11. Fox Host Clayton Morris: Rubio's Climate Science Denial At Presidential Debate Was An "Articulate Moment.” During a Fox News discussion of Florida Sen. Marco Rubio’s performance at a CNN presidential debate, Fox and Friends co-host Clayton Morris described Rubio’s claim that the climate is “always” changing -- a common talking point among climate science deniers -- as “a really articulate moment.” 

    While Morris’ endorsement of Rubio’s climate denial as “articulate” is particularly striking, a 2015 Media Matters analysis found that media frequently failed to fact-check GOP presidential candidates’ climate change denial.

    12. Fox Hosts Mocked Leonardo DiCaprio's Oscar Speech On Climate Change: "Focus On Something Else Other Than The Weather.” When actor Leonardo DiCaprio took home the Oscar for best actor for his role in The Revenant, the hosts of Fox News’ The Five and Fox and Friends mocked DiCaprio for devoting much of his acceptance speech to making the case for climate change action. On The Five, co-host Jesse Watters declared, “So the guy finally gets an Academy Award and he's talking about the weather. What's going on here?” Co-host Eric Bolling helpfully added, “Focus on something else other than the weather.”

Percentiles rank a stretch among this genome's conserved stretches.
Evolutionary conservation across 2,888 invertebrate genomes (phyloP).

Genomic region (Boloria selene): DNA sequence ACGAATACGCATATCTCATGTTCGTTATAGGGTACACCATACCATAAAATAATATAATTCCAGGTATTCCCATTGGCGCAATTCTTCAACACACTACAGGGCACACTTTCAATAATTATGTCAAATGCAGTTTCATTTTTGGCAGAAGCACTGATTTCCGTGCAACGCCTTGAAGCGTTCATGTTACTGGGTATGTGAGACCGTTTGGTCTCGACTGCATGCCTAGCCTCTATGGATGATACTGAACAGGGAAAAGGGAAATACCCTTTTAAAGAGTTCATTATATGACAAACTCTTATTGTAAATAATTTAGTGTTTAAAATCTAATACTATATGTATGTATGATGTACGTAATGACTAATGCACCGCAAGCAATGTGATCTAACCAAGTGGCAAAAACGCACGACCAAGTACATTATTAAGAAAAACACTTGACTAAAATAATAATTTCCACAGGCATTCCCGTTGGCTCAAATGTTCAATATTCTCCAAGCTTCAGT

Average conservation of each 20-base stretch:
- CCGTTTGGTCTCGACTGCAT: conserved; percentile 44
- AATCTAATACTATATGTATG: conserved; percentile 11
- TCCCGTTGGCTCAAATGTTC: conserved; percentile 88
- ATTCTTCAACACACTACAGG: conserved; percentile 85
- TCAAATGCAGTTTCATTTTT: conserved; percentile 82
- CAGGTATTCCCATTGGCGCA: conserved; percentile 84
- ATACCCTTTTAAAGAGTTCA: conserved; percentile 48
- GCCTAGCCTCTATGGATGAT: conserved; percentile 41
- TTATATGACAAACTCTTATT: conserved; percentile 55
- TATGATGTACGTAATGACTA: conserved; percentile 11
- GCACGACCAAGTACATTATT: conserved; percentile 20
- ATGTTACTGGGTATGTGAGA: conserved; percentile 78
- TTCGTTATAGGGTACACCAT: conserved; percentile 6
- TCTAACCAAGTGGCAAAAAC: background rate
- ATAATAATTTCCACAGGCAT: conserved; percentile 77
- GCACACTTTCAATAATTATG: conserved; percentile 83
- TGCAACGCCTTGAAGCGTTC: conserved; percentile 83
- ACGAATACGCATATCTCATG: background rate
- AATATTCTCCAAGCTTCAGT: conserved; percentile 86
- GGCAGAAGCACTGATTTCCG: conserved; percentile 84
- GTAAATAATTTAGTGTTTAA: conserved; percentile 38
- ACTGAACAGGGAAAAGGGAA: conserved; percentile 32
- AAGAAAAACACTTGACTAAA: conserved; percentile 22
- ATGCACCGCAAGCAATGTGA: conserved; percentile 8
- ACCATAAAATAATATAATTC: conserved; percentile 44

That wasn’t the only time in 2016 that DiCaprio was caught in Fox News’ crosshairs for having the nerve to talk about climate change. Later in the year, The Five aired footage from an event in which President Obama criticized congressional climate deniers and DiCaprio said, “The scientific consensus is in, and the argument is now over. If you do not believe in climate change, you do not believe in facts, or in science, or empirical truths, and therefore in my humble opinion should not be allowed to hold public office.” The Five co-host Greg Gutfeld then responded by likening criticism of climate science deniers to religious extremism, saying: “You have to wonder about a belief system that doesn't want any challenges, that doesn't want any of their theories to be questioned. This -- what he is talking about is radical Islam of science. He is actually turning science into a religion.”

    13. Fox’s Meghan McCain: "The Liberal Hysteria Over Climate Change Was So Overblown That Now People Have A Hard Time Even Believing It.” Rather than criticize conservatives or Republicans who frequently deny climate science, Fox News host Meghan Mccain blamed liberals for public confusion about climate change, declaring on Fox News' Outnumbered that “the liberal hysteria over climate change was so overblown that now people have a hard time even believing it and believing that it's something that's justified.” McCain, who also mocked Democratic presidential nominee Hillary Clinton for campaigning on the issue with Al Gore, added, “I do think there are signs we should look at, but if Al Gore, if you take his word for it, there's a big flood that's going to come in and wipe us all away in five minutes.”